The president of the American Academy of Sleep Medicine emphasized the need to prioritize sleep for children and the organization’s efforts to improve sleep health.
“What we've noticed as we ask parents and children about their reasonings for not going to sleep at night is [that it is affected by] things like homework, early school start times, other activities, and other fun activities that we definitely want our children to experience. We want to make sure that the parents, students, and neurologists know that sleep is an important priority, just like nutrition and exercise.”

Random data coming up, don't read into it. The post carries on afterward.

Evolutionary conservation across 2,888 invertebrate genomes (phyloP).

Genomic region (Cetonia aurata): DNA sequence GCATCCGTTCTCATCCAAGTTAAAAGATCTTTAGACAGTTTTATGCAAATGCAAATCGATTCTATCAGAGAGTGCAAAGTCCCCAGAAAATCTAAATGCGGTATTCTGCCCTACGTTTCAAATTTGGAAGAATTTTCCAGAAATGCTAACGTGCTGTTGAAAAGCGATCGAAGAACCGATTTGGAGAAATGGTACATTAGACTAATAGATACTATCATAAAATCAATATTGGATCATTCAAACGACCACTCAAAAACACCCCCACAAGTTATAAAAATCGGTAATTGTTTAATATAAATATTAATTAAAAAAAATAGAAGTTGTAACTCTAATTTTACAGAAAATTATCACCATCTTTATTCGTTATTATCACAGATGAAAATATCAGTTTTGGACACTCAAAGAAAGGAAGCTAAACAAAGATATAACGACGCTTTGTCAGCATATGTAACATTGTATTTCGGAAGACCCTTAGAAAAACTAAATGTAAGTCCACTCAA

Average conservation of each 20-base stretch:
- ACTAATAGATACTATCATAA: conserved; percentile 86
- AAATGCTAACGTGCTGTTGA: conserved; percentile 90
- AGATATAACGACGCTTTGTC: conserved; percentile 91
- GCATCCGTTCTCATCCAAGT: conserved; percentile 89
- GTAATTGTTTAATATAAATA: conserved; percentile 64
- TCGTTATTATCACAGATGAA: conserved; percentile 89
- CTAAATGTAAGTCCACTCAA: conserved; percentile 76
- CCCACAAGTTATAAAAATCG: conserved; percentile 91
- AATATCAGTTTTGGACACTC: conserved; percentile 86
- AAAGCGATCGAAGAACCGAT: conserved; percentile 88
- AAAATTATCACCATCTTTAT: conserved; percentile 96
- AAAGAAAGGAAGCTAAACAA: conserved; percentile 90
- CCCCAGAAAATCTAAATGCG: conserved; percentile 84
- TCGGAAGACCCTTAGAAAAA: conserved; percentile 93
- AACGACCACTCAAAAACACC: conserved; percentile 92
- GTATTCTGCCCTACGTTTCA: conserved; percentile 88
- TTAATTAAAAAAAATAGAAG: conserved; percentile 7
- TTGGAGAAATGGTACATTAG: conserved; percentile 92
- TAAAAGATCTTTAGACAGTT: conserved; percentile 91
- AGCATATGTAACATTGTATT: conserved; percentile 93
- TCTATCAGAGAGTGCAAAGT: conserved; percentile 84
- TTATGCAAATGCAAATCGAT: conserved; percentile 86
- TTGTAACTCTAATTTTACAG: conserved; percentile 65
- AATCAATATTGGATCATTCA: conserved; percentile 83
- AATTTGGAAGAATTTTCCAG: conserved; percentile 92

The second annual Student Sleep Health Week, held September 12-18, 2021, coincides with the start of the school year, serving as a reminder about the need to prioritize sleep health in children and teenagers. In light of the COVID-19 pandemic, students, school officials, and parents are all facing an adjustment period outside of the ‘normal’ transition from summer vacation, as they move from virtual learning back to more in-person settings.
Raman Malhotra, MD, associate professor of neurology, Washington University in St. Louis, and president, American Academy of Medicine (AASM), which organized the event, sat down with NeurologyLive to highlight the key takeaways from this year’s event. According to Malhotra, middle and high school students may look like adults, but they still require more sleep than their adult counterparts, with the AASM recommending 8 to 10 hours.